De Dood Lab (Quantum Detection)
Our group explores the larger domain of quantum measurement. In particular we investigate two themes that are closely connected: The detection of specially prepared quantum states of light and understanding and characterizing quantum photon detectors.
Given a well-defined single photon detector with a known response, one can measure the quantum state of light and we have explored spatially entangled multi-photon sources. If the quantum light source is well-known, one can use this to characterize an unknown detector. This gives new information and new insights in the detection mechanism. We apply this method to superconducting single photon detectors of which the exact detection mechanism is still unknown.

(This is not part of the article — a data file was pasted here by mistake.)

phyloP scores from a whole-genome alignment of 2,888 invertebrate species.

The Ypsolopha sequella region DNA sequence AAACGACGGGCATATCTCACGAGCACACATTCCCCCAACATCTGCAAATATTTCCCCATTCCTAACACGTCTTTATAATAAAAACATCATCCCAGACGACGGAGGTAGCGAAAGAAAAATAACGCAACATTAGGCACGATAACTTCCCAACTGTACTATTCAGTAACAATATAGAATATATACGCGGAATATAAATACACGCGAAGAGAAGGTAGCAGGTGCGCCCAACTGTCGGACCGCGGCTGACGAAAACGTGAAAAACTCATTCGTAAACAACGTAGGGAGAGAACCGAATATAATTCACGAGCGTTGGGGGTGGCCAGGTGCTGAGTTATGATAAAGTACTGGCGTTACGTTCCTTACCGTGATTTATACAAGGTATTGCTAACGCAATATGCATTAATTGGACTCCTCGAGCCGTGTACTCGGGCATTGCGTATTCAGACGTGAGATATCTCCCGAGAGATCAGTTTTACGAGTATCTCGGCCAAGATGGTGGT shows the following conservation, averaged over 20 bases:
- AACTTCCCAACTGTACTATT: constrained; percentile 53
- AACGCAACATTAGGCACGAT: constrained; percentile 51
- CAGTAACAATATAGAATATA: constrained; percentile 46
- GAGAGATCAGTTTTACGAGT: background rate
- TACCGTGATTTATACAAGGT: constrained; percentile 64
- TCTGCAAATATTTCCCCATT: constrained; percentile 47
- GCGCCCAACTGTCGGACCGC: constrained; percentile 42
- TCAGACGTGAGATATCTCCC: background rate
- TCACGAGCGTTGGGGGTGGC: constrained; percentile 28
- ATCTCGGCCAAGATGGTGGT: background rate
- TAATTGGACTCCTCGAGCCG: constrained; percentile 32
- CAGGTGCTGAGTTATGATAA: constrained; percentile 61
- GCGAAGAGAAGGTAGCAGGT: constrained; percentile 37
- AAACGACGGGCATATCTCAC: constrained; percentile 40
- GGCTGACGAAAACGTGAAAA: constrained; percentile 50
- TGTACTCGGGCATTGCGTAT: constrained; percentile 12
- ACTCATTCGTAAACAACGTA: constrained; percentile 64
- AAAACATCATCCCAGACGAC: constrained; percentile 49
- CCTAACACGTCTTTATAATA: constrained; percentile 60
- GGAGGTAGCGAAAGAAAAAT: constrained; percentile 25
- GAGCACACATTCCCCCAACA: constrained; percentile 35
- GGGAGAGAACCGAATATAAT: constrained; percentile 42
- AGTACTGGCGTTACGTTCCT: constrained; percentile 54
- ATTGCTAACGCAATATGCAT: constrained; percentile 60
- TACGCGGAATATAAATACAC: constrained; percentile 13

Historically, I have a strong interest in nanophotonics and analogies between classical mechanics and quantum mechanics (e.g. one of the first proposals for a photonic crystal based source of entangled photons and a microwave analogue of graphene).
This expertise often leads to surprising new insights. For instance, we have used our expertise on the polarization dependent optical properties of photonic crystals and plasmonic structures to explain and explore the polarization dependence of superconducting single photon detectors.